Traversing away from the flag-flocked mass, The Band of Heathens (Austin’s own) proved to be the perfect performance prior to Amos Lee. With a sound richly influenced by The Band, Black Crowes, Randy Newman, and The subdudes, BoH offered Southern harmonies, strong guitar and several tracks from the group’s 2009 release, One Foot in the Ether including “L.A. County Blues,” “Golden Calf,” and “Right Here With Me.”

From one Austin-born band to another, Spoon followed The Black Keys set at the AMD Stage, playing to the still-massive audience. The homecoming set, including “Don’t You Evah,” “I Turn My Camera On,” and the handclap- and horn-rich “The Underdog,” delighted the roving fans, as well as those strategically camped-out in chairs, angled to see acts on both the AMD and Honda stages (as one band ends those well-positioned merely need to slightly shift their gaze and seat, to enjoy the sounds (if not the sights) of the next).

Then came the most difficult hour of the day. How does one see Sarah Harmer, Ryan Bingham & The Dead Horses, Robert Randolph & The Family Band, and Vampire Weekend? Answer: In quick succession of one another, enjoying what you can, as you can.

Somebody tell Vampire Weekend's Ezra Koening that he's not an airplane. Photo by Matt Ellis

A focused dash between the four stages began with Canadian songstress Sarah Harmer’s “Around This Corner,” the intro track to her 2000 release You Were Here, and “Washington” from 2010’s Oh Little Fire. Heading counterclockwise, to the steel-drum sounds of Vampire Weekend, fans raised their flags in staccato while dancing to “A-Punk,” shouting along with “Oh, Oh, Oh” and “Ay! Ay! Ay! Ay!” (Couldn’t have written it better myself.) Moving counter-clockwise once again, a welcome respite from the direct sun was found at the Clear 4G Stage. While the stage’s tented roof offered protection from the day’s rays, the body heat emanating from the crowd was undeniable – to say nothing of the heat energy pouring off the stage from Robert Randolph & The Family Band.

Inspired by church musicians and Stevie Ray Vaughan, Randolph took to the pedal steel guitar when he was 15-years-old and in the last decade has been recognized for his energized (and energizing) performances. Walking away from The Family Band, as they seamlessly flowed into Little Feat’s “Dixie Chicken,” the four-artist sprint stint came nearly full-circle with current Austin-residents, Ryan Bingham & The Dead Horses. While Bingham’s songwriting skills are undeniable, earning him both a Golden Globe and an Academy Award in 2010, it seems that his graveled voice has an unparalleled talent of it’s own: to evoke thirst, specifically inciting in me the need to find a bottle of lotion, only so that I could offer it to him to drink.

While the sun set on the first day of ACL 2010, the day’s headlining acts faced-off at 8pm, with the audience splitting in half for the return of  The Strokes and Phish.

The Strokes, led by a leather jacket-clad Julian Casablancas in sunglasses, jumped into a 90-minute set with fan favorites including “American Girl” by Tom Petty…  (Oh wait, or was that “Last Nite”? That’s right, “Last Nite” is The Strokes. Easy mistake.) The garage rock band tore through a set list featuring “Reptilia,” “ Juicebox,” “Under Control,” “Someday,” and an interesting ode to the cartoon Thunder Cats, inciting the audience to scream back “Hoooo!,” as if Casablancas himself held the Eye of Thundera.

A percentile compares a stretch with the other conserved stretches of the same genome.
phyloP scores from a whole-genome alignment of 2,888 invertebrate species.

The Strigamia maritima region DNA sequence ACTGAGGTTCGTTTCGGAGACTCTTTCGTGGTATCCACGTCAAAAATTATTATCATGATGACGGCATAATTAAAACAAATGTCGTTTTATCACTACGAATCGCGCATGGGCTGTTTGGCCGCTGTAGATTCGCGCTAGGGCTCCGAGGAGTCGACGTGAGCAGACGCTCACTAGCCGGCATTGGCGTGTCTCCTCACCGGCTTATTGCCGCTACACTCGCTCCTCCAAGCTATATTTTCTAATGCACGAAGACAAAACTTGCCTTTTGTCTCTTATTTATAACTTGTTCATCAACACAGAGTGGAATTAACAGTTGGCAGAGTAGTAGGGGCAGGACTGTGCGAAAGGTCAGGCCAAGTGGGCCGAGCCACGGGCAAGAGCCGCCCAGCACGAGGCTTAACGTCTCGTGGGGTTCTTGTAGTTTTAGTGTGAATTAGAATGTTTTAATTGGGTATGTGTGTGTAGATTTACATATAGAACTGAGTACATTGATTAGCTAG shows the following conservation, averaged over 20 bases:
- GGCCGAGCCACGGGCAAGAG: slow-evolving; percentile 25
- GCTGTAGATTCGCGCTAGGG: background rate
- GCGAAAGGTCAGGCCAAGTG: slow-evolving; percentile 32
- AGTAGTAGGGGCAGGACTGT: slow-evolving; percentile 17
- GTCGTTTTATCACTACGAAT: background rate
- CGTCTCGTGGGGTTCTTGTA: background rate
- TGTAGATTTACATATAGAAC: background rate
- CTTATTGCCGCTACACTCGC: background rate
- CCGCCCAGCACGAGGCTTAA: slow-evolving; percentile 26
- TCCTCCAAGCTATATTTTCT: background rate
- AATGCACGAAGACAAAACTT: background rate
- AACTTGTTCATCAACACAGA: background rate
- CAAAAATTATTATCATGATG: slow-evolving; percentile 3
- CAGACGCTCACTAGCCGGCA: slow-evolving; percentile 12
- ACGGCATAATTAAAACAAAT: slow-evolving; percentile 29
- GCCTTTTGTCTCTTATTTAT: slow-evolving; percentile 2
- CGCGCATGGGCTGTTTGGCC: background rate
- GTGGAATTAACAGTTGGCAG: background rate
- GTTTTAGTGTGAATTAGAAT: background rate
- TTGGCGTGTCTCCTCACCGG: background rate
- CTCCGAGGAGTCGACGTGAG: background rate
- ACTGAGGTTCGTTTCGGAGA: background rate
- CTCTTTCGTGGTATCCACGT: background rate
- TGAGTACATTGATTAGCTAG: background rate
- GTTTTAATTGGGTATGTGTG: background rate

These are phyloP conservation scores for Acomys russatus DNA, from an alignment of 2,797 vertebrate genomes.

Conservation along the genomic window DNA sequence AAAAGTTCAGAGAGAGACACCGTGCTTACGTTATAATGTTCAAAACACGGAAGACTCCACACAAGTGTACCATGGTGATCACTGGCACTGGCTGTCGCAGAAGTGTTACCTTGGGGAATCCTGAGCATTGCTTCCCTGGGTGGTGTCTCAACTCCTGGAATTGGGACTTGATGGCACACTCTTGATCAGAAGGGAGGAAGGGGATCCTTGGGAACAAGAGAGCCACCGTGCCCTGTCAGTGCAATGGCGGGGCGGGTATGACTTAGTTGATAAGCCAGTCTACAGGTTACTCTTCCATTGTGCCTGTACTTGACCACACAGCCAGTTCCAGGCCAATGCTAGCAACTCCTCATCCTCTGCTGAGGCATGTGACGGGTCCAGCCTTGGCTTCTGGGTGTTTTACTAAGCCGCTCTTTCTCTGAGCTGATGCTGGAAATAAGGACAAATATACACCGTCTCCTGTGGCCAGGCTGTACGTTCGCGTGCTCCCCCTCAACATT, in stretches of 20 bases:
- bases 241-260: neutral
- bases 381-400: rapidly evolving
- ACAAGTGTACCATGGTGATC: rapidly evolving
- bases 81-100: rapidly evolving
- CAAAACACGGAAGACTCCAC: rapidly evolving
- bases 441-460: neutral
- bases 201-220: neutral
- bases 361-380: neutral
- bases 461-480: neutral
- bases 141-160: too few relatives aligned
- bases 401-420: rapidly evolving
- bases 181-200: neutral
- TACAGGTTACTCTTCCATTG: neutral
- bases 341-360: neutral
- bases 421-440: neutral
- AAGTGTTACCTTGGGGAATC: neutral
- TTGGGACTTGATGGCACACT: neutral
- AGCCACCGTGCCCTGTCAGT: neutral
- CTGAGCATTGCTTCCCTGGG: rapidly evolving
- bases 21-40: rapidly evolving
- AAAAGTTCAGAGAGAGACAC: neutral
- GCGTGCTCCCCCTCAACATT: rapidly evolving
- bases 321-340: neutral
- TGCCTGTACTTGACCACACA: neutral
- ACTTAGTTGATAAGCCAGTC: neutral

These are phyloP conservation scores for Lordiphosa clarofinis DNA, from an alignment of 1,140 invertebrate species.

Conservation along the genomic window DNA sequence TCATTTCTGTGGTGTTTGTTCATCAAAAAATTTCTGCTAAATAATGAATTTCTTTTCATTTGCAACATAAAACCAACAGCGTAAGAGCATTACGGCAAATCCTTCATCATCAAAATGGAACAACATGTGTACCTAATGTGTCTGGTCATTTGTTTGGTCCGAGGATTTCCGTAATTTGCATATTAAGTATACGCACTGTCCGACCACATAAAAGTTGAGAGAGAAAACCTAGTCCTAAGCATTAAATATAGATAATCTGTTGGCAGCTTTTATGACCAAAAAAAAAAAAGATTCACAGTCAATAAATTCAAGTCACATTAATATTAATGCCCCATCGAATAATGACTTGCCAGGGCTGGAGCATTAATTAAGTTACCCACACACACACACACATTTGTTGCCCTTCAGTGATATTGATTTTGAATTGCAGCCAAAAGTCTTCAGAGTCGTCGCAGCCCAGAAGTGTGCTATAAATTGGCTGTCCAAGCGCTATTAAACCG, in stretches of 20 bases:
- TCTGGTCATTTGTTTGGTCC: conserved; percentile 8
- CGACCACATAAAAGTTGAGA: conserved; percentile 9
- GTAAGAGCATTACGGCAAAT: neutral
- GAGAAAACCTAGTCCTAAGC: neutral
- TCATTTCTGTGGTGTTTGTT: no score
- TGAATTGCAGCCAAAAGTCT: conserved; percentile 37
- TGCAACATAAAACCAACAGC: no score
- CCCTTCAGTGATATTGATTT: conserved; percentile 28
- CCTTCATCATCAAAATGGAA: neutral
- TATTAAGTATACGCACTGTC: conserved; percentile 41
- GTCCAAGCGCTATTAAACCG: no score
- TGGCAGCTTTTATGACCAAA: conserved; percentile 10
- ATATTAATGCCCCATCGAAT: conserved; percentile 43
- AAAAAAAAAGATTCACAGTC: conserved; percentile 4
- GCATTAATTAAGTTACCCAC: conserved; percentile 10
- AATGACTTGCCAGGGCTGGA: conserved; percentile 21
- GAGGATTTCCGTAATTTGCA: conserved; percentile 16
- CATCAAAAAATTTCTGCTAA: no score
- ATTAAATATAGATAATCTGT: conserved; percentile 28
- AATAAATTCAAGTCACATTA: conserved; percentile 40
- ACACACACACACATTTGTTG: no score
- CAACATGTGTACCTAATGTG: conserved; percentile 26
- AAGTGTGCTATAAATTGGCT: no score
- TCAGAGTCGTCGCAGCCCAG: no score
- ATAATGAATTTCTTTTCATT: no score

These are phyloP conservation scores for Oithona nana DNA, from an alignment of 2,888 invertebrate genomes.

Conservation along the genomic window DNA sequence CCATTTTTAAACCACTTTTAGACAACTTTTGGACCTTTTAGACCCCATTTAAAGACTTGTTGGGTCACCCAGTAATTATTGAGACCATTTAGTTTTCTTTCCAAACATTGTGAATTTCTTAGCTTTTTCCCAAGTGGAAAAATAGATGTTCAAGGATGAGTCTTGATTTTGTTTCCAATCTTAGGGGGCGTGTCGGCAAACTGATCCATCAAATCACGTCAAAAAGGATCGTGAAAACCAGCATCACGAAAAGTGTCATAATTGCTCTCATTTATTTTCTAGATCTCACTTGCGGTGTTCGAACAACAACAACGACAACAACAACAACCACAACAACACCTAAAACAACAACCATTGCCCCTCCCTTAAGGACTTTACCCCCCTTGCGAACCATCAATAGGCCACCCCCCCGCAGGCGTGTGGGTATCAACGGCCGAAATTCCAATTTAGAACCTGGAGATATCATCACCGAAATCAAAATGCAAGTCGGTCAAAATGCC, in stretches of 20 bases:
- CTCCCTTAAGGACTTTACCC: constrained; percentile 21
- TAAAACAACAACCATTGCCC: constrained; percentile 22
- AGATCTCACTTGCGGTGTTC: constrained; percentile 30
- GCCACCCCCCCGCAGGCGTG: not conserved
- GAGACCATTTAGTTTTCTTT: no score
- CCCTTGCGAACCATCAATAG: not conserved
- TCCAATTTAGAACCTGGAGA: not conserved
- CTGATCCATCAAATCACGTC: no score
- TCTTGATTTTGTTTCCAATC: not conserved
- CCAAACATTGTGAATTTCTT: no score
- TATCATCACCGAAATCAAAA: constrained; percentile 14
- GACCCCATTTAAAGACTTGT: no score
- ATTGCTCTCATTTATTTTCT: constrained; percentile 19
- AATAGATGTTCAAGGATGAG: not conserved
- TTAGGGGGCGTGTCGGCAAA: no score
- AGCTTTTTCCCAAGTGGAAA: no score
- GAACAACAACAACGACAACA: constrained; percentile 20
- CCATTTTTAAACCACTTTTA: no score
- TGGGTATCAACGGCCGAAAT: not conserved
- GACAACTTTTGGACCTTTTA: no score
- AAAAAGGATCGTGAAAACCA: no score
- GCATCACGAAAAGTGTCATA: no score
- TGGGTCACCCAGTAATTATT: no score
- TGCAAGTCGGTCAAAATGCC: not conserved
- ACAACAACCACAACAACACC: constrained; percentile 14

From the looks of the light show maybe you don't need drugs to enjoy Phish. Photo by Matt Ellis

Trapped in a crowd of tens of thousands (the opportunity to view the band up-close having slipped past before noon as fans staked their claim on the land (with their flags no less), the most transfixing aspect of the performance came through the massive LED screens on either side of the stage. While the video program offered fans and looky-loos alike the opportunity to ogle from afar, the deep red lights gave the performance the look of a band developing in a dark room – their performance a moving black and white photo, illuminated by the bare red bulb overhead. Of course, this begs for an allegory that includes overexposure, gritty resolution, and a finished product that encapsulates a specific moment in time.

While The Strokes shared a slice of New York’s club-turned-festival-sized flavor, Zilker’s other half beckoned fans of Phish, Vermont’s finest, for a two-hour set. The band’s performance – to say nothing of their light show – seemed flawless, though what was deemed most impressive, being at the end of a long hot day, was the energy with which the young dancer nearby took to his modified “running man” moves, song after song.

As exhaustion set in, my ears overwhelmed, Day 1 of ACL came to a close, leaving only time to seek out a late night nosh, a quiet pillow and another bottle of lotion, having given mine earlier to Ryan Bingham.

Jennifer Orr

About Jennifer Orr

A long-time contributor to KMTT, 103.7 The Mountain and Bumbershoot, Jen Orr defected to Austin in late 2009 and has since obtained a Texas driver's license. Having traded salmon for tacos, rain for sun, and no snakes for occasional snakes (!), Jen is acclimating to her hew latitude and is busy developing a mission to eradicate the cockroach from Central Texas through environmentally-friendly means.